Why Advocacy Matters

Texas State Capitol
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Yesterday may have seemed like just an ordinary Tuesday, but in reality it was one of the most exciting days for Texas and Tennessee pharmacy! In a random coincidence of happenstance, yesterday was both the Texas and Tennessee Pharmacy Day on the Hill. Our team member Catlina is a pharmacist in both of these states. She has helped coordinate multiple hill visits and has been involved in advocacy her entire pharmacy career. But the real question is why does advocacy even matter?

Congress has historically been one of the least trusted professions. Gallup polls rate members of congress at the absolute bottom of the list even with used car salespeople. Healthcare workers however, are among the most trusted. Nurses, medical doctors, and pharmacists have consistently been the top three highest ranked professions in regards to trust. Yet even though there is such a large gap it is important for the professions to work together. Pharmacy is THE most regulated profession in the entire world. No other profession has the licensing requirements, board oversight, laws, rules, and regulations that dictate how pharmacists practice each and every day.

Picture any activity you do in a pharmacy. Patient counseling? Mandated by OBRA 90. Displaying licenses? Mandated by board of pharmacy rule. Verifying orders? Mandated by the most complex combination of laws and rules imaginable. These lawmakers do not work in pharmacies. While there may be a few pharmacists in the legislature (Tennessee has 3, one of which is the lieutenant governor), these individuals are the exception rather than the norm. They do not understand the typical workflow of a pharmacy, and how we operate.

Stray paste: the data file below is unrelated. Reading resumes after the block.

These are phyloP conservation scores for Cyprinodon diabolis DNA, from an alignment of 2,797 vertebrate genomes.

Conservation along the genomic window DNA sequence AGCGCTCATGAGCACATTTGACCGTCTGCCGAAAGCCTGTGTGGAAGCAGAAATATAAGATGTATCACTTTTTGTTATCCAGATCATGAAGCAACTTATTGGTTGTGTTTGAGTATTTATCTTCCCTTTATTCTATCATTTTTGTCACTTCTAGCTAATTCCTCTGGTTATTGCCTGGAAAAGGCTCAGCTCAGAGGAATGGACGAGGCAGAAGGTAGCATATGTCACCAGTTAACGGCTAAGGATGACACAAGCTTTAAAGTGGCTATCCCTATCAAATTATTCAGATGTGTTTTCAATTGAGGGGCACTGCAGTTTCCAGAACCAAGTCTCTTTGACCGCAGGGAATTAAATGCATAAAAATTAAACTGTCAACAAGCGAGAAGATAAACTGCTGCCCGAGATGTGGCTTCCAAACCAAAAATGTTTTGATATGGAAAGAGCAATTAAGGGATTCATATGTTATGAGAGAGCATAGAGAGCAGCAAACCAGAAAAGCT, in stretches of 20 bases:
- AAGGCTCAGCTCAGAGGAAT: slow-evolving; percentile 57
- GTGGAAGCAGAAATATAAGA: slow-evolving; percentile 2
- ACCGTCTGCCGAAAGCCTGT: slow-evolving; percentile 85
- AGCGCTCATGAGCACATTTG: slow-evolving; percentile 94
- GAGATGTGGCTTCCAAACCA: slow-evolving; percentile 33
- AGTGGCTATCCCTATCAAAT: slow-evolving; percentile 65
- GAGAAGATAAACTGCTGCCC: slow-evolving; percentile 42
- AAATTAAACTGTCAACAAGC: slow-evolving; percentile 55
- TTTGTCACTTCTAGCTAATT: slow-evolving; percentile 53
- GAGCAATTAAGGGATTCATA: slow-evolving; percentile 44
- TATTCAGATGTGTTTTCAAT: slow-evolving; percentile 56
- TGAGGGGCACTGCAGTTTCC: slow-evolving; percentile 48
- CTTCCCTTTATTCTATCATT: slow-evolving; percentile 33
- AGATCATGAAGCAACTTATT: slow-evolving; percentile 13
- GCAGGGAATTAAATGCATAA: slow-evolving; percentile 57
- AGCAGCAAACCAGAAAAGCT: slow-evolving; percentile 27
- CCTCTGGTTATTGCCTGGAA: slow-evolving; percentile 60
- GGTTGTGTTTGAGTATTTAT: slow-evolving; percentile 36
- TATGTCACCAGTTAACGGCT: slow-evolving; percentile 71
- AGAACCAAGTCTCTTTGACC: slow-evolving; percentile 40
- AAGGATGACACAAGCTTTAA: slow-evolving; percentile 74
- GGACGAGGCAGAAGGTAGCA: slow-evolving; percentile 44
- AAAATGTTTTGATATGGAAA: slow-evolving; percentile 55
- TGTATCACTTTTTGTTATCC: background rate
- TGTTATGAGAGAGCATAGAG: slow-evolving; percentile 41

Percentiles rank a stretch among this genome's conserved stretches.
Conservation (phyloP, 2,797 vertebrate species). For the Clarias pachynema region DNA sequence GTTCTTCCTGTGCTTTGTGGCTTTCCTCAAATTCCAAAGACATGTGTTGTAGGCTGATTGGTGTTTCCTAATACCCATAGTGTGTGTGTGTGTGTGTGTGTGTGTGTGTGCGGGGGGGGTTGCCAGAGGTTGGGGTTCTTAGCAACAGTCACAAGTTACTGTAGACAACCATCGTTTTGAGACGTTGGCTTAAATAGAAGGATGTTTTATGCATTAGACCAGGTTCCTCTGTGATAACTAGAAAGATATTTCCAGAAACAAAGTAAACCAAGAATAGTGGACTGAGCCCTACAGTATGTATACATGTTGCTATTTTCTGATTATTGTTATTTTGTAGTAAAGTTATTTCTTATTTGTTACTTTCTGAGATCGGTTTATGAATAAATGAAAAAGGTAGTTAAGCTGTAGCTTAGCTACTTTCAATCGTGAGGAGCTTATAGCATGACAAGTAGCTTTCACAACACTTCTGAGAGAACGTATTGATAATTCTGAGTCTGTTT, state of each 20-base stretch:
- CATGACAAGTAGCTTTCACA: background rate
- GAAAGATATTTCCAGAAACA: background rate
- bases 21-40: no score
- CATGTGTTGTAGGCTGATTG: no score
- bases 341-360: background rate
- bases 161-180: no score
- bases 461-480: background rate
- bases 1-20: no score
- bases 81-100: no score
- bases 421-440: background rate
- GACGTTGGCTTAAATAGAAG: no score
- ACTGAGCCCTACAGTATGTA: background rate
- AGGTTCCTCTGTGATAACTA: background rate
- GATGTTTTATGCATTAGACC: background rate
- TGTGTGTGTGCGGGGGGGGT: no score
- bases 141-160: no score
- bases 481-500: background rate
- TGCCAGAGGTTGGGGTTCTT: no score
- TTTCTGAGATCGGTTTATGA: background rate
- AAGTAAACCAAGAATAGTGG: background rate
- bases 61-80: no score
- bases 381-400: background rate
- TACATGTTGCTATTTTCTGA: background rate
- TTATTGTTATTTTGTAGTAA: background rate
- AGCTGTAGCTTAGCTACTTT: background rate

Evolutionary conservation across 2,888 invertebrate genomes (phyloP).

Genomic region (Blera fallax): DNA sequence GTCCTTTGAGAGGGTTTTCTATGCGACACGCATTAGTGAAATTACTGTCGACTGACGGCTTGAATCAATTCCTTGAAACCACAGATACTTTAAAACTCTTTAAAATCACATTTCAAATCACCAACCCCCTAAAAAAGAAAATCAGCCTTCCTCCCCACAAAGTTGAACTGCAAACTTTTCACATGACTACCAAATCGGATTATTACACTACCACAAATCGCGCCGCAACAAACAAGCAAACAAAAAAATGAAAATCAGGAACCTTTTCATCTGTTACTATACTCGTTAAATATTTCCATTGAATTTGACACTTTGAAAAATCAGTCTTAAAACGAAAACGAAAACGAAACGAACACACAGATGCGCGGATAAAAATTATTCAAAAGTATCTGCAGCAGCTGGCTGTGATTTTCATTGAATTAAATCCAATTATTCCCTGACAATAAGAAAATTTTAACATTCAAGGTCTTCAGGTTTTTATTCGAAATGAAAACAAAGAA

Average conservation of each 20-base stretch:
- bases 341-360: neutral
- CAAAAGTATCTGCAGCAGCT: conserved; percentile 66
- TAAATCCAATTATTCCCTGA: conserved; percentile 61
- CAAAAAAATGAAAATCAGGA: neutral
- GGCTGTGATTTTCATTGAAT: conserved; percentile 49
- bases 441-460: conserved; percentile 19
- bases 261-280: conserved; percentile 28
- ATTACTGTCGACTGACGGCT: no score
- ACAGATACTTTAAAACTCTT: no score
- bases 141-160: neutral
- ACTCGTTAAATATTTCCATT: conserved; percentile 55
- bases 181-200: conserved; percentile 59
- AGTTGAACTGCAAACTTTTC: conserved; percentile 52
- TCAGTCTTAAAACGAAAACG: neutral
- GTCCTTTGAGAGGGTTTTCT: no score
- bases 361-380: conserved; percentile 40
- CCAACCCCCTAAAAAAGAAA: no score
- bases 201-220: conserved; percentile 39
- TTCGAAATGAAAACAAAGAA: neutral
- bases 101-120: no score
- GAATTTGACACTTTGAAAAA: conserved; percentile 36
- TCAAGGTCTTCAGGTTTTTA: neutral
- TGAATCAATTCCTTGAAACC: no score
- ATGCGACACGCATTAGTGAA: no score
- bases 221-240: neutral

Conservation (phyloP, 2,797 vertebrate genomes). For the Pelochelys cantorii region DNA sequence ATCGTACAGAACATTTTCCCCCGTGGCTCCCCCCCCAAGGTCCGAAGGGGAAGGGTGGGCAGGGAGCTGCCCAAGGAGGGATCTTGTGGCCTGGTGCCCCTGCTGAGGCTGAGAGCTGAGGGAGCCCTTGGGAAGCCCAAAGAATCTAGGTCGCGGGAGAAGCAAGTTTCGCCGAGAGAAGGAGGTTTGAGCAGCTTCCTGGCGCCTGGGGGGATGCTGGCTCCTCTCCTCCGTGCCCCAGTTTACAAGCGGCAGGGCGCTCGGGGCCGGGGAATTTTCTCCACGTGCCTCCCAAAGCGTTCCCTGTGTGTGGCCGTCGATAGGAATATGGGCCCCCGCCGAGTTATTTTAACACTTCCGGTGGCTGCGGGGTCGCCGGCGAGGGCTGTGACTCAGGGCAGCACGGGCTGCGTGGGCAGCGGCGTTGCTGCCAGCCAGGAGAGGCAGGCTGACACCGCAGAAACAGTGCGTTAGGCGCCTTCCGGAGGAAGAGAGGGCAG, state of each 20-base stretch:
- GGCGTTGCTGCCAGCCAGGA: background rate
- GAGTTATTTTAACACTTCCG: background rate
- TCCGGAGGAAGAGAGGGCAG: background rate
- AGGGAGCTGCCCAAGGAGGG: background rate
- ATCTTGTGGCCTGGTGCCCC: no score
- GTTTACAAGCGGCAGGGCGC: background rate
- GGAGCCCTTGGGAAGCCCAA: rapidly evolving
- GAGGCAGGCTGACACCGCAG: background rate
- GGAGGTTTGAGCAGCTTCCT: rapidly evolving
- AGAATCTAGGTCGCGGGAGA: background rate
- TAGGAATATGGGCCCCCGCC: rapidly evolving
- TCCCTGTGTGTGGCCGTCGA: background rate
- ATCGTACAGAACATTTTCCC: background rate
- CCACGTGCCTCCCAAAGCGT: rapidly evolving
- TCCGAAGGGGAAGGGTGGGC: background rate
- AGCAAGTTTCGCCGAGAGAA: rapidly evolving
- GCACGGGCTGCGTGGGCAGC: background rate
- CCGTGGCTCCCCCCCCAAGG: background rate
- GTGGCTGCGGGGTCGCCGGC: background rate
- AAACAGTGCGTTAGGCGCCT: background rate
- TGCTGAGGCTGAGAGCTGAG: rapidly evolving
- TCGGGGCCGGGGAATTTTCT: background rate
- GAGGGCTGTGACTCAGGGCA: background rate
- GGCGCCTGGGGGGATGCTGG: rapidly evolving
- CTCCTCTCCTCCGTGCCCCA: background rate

Tennessee Advocacy

As an example, here in Tennessee we had a bill proposed that would make it illegal for a pharmacist (or anybody) to eat behind the counter of a pharmacy. A patient had come to the pharmacy counter to pick up her medication, and she saw a pharmacist eating some peanuts behind the counter. While she was not allergic to peanuts, she got very upset by this, and called her local congressman. He then introduced a bill that would make it where no food would be allowed in the pharmacy for fear of contamination. This was a valid concern, as it is estimated that anywhere from 0.6%-1.3% of all people are allergic to peanuts.

However, what was not understood by this individual and the congressman who introduced the bill, was the extensive process we go through in a pharmacy to ensure a safe environment. The workflow of a pharmacy was also not well understood. As it is very common for a pharmacy to have only one pharmacist. This pharmacist is typically working through their lunch due to the need to counsel patients. It is very possible that those few peanuts the pharmacist ate were the only food she was able to eat all day. She then would have been legally required to wash her hands before handling any medication, and would have sanitized any counting trays used before counting any more prescriptions. When viewed in this light, and with the already existing sanitation laws in place, a few peanuts may not seem so harmful.

One person was able to potentially change the practice of pharmacy forever. This individual did not have any special relationship with the congressman. She was simply a concerned citizen who made a phone call. This is exactly why days on the hill are so important. Both Texas and Tennessee pharmacists were able to meet their elected legislators yesterday, and discuss issues that were important to them. When we show up at the capitol building in numbers like we do on these days, it is hard to not notice.